Horse Health View All Blogs News & Community

Respiratory Disease in Horses



Respiratory disease in horses, a two-minute read giving you the knowledge of what to look out and listen for. Brian Reed from Rainbow Equine has kindly given us some key pieces of information to refer to if you're concerned about respiratory diseases in horses. 


What are the key signs of respiratory disease in horses?


Increased respiratory rate and effort

Heave lines - a pronounced line along the lower half of the animal's barrel, below its rib cage, it happens because the horse only breathes through its nostrils, and not its mouth due to pain

Wheezing and crackling when breathing in and out

Coughing (and in severe cases, they will cough up phlegm). 


A simple tip to help your horse's respiratory system stay healthy:


Poor ventilation and being stabled for longer periods of time during the winter will aggravate a respiratory condition. Stables are generally dusty environments and when cobwebs develop the dust problem only gets worse. Make sure you don’t sweep up or muck out when your horse is in his stable and remember to brush the ceilings and the walls of his stable regularly to remove dust and cobwebs - but only when he’s out in the field or tied up away from the stable. Horses are no different to humans - if we were in a dusty room for long periods of time we’d cough too. So remember to get as much air flowing through your stables as possible.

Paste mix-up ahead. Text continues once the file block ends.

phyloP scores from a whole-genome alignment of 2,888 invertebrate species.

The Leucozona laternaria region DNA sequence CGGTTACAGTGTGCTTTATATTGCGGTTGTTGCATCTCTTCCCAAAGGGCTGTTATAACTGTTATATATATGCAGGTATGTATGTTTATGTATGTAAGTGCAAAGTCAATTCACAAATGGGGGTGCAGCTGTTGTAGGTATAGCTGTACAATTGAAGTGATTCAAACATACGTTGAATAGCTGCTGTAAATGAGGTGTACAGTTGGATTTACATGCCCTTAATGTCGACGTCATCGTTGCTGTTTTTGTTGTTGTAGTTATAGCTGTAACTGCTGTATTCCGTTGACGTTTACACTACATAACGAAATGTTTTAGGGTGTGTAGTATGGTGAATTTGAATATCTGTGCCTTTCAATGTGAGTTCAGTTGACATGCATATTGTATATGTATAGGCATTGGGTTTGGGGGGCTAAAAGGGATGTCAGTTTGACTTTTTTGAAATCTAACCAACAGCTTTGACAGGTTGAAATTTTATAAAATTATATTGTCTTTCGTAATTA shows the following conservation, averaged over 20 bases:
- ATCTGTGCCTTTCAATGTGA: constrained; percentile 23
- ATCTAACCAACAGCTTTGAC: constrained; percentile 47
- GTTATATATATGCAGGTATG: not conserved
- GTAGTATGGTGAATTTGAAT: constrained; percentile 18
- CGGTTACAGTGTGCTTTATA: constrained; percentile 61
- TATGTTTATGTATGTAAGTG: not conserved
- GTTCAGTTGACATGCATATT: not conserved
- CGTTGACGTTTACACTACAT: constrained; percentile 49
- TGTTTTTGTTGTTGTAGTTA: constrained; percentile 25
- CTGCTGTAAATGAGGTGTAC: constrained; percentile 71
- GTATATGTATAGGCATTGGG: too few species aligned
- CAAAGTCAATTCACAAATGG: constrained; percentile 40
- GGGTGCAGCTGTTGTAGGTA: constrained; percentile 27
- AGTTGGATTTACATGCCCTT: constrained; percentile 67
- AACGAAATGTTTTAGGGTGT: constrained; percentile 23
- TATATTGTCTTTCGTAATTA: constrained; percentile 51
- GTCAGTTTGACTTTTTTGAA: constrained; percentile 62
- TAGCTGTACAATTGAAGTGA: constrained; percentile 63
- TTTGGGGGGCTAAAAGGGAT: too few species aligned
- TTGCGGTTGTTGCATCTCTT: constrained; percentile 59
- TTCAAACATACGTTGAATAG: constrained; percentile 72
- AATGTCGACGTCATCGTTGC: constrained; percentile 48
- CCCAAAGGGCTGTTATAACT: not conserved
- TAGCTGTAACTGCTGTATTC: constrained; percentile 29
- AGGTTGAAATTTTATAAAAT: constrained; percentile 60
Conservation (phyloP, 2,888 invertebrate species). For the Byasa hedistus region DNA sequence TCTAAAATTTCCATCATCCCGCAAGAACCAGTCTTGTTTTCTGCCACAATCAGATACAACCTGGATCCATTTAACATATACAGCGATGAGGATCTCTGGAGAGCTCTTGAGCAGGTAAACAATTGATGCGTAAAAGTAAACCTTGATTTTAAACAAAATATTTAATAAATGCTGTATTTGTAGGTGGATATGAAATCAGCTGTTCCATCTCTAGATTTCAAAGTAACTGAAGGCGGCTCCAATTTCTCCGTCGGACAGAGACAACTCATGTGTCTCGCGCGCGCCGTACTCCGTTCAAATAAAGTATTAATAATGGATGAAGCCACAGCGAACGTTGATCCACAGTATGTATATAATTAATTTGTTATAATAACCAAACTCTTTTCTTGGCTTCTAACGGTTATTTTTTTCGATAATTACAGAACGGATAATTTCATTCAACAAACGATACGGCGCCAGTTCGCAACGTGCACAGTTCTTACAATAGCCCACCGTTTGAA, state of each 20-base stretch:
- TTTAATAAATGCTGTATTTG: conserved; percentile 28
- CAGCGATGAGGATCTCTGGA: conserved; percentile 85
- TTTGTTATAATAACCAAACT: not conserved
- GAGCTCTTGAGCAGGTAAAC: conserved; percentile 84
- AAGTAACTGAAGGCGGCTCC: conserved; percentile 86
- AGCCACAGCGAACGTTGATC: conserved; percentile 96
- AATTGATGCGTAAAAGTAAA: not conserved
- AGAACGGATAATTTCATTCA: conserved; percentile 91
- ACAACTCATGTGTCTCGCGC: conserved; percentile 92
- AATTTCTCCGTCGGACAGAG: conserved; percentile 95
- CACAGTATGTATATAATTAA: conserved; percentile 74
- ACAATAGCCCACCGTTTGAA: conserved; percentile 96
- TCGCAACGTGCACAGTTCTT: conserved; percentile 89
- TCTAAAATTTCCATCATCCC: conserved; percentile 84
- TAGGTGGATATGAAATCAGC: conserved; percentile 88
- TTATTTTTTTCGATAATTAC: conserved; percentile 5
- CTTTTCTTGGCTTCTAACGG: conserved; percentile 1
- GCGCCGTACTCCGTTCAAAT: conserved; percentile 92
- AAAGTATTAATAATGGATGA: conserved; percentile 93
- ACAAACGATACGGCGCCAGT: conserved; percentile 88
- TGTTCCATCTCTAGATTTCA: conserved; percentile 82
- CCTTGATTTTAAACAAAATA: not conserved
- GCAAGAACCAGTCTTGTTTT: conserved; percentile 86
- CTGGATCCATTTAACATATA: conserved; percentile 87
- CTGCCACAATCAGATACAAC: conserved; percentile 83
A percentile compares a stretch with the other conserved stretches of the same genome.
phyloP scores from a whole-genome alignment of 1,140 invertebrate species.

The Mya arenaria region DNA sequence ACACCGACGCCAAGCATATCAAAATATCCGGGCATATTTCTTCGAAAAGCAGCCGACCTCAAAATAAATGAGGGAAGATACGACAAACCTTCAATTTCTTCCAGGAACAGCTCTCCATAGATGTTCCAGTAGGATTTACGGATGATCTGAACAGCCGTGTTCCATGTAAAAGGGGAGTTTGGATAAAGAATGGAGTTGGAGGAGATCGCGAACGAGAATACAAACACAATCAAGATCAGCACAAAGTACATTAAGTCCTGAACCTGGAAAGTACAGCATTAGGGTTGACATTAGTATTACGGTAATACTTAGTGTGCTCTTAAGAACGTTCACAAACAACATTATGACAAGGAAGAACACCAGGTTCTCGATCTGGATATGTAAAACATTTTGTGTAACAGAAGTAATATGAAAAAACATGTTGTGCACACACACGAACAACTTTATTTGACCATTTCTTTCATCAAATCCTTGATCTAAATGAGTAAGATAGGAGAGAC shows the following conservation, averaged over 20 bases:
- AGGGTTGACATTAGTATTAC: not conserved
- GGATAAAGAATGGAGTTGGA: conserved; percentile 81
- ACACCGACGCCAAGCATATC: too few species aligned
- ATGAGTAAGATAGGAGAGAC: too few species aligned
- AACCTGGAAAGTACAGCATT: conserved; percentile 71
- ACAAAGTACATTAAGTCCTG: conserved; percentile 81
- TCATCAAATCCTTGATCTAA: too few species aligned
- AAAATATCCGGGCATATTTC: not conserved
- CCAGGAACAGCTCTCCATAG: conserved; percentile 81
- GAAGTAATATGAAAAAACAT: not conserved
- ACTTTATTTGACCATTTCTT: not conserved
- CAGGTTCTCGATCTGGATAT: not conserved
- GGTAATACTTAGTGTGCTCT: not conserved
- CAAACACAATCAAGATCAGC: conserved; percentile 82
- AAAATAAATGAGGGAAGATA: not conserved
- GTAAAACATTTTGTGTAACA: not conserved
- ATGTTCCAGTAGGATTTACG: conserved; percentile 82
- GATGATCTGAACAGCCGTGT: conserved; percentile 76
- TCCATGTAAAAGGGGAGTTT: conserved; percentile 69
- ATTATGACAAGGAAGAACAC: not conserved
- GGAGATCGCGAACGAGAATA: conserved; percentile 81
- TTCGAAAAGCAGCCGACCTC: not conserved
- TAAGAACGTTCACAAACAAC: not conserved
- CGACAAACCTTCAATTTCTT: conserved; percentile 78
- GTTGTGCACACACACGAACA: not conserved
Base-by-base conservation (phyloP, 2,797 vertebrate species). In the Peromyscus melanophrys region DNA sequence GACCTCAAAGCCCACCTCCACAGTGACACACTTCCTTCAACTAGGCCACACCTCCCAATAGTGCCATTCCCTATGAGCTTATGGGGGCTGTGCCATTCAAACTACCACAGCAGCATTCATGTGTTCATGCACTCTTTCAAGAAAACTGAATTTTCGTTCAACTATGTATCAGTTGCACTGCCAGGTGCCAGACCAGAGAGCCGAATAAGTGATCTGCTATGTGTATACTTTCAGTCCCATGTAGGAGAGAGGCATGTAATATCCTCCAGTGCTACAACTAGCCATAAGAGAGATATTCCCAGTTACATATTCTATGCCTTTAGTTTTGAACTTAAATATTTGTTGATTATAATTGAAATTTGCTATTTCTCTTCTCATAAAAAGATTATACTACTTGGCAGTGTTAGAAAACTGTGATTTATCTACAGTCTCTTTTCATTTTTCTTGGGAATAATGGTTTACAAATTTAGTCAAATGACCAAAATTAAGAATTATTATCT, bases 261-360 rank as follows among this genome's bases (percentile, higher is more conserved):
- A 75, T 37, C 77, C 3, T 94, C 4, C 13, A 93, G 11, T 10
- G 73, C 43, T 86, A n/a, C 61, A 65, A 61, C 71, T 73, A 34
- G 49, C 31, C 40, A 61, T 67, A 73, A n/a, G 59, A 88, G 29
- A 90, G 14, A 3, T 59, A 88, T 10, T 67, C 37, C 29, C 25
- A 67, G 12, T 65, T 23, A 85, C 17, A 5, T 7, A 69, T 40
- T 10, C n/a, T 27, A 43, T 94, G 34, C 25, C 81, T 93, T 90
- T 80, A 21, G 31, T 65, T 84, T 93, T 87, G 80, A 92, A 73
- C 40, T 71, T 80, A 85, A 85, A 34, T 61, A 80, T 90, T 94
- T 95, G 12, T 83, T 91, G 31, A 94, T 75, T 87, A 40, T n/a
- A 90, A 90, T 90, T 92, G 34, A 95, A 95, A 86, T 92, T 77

Good quality hay and haylage is also essential to ensuring your horse's respiratory system remains healthy. It’s better to pay a little more for good quality forage than be faced with a horse with long term respiratory problems. Yup, you got it, prevention is better than cure and as always if you're worried about your horse or have noticed a change in their behaviour, be sure to contact your vet to discuss further.


This blog is a basic guide to respiratory disease in horses. Infectious respiratory diseases caused by bacterial and viral infections must be dealt with quickly by a vet, for example, strangles and influenza. They can occur in horses of all ages and are particularly common in young horses, especially those kept in larger groups or yards. For more information on infectious respiratory diseases in horses visit the Royal Veterinary College website.


About Brian ReedBrian Reed


Brian was brought up in the Scottish Borders in a family with a strong veterinary background - he is the 4th generation to take up the profession. He graduated from Glasgow University Veterinary School in 2003 and after a brief spell working for his father’s practice, he moved to a large farm animal and equine practice on Teesside. Brian moved to Rainbow in 2008 to pursue his passion for equine practice, specifically reproduction, lameness investigation and pre-purchase examinations. Brian gained the RCVS certificate in equine practice in 2010 and became a Director of Rainbow Equine Hospital in 2015. Brian is a FEI Permitted Treating Vet and has provided veterinary services at many national and international Eventing and Dressage competitions. He is also an Official Veterinarian (OV), enabling him to perform equine export examinations and certification. Brian leads the breeding services at Rainbow and enjoys working with performance horses.


Rainbow Equine Hospital is the largest fully-equipped RCVS Tier 3 Equine Referral Hospital in the North East of England. Rainbow offers advanced diagnostic and surgical techniques in state-of-the-art facilities and is staffed with progressive specialists in equine soft-tissue and orthopedic surgery, internal medicine and diagnostic imaging.


Previous What Is Kissing Spine Next Does your horse need an equine dentist?
To Top